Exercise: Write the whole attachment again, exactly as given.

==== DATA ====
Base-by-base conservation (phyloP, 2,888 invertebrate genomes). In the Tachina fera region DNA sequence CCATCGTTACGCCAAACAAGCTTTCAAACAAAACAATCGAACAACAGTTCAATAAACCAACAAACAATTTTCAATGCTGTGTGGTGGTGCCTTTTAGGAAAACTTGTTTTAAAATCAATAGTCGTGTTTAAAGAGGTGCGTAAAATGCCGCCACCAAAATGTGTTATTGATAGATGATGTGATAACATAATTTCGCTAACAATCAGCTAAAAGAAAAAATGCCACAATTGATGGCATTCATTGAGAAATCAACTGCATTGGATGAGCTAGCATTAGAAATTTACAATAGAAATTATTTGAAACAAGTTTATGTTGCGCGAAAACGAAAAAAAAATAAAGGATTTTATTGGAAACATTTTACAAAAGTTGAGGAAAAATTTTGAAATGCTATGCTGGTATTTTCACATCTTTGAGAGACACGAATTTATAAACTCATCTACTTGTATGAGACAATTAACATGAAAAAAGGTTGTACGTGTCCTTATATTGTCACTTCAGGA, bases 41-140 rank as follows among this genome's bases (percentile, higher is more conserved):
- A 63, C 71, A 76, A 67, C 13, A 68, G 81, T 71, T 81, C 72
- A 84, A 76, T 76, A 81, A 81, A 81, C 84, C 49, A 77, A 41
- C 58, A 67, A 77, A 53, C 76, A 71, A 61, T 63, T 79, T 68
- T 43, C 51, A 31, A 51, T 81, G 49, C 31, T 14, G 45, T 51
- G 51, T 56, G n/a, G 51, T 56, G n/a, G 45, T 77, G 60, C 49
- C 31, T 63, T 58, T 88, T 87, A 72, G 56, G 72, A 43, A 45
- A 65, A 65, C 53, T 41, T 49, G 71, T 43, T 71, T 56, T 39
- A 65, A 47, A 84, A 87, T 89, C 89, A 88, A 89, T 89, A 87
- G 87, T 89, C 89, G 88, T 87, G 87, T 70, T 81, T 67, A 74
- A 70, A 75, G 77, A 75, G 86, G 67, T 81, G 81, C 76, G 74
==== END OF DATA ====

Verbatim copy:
Base-by-base conservation (phyloP, 2,888 invertebrate genomes). In the Tachina fera region DNA sequence CCATCGTTACGCCAAACAAGCTTTCAAACAAAACAATCGAACAACAGTTCAATAAACCAACAAACAATTTTCAATGCTGTGTGGTGGTGCCTTTTAGGAAAACTTGTTTTAAAATCAATAGTCGTGTTTAAAGAGGTGCGTAAAATGCCGCCACCAAAATGTGTTATTGATAGATGATGTGATAACATAATTTCGCTAACAATCAGCTAAAAGAAAAAATGCCACAATTGATGGCATTCATTGAGAAATCAACTGCATTGGATGAGCTAGCATTAGAAATTTACAATAGAAATTATTTGAAACAAGTTTATGTTGCGCGAAAACGAAAAAAAAATAAAGGATTTTATTGGAAACATTTTACAAAAGTTGAGGAAAAATTTTGAAATGCTATGCTGGTATTTTCACATCTTTGAGAGACACGAATTTATAAACTCATCTACTTGTATGAGACAATTAACATGAAAAAAGGTTGTACGTGTCCTTATATTGTCACTTCAGGA, bases 41-140 rank as follows among this genome's bases (percentile, higher is more conserved):
- A 63, C 71, A 76, A 67, C 13, A 68, G 81, T 71, T 81, C 72
- A 84, A 76, T 76, A 81, A 81, A 81, C 84, C 49, A 77, A 41
- C 58, A 67, A 77, A 53, C 76, A 71, A 61, T 63, T 79, T 68
- T 43, C 51, A 31, A 51, T 81, G 49, C 31, T 14, G 45, T 51
- G 51, T 56, G n/a, G 51, T 56, G n/a, G 45, T 77, G 60, C 49
- C 31, T 63, T 58, T 88, T 87, A 72, G 56, G 72, A 43, A 45
- A 65, A 65, C 53, T 41, T 49, G 71, T 43, T 71, T 56, T 39
- A 65, A 47, A 84, A 87, T 89, C 89, A 88, A 89, T 89, A 87
- G 87, T 89, C 89, G 88, T 87, G 87, T 70, T 81, T 67, A 74
- A 70, A 75, G 77, A 75, G 86, G 67, T 81, G 81, C 76, G 74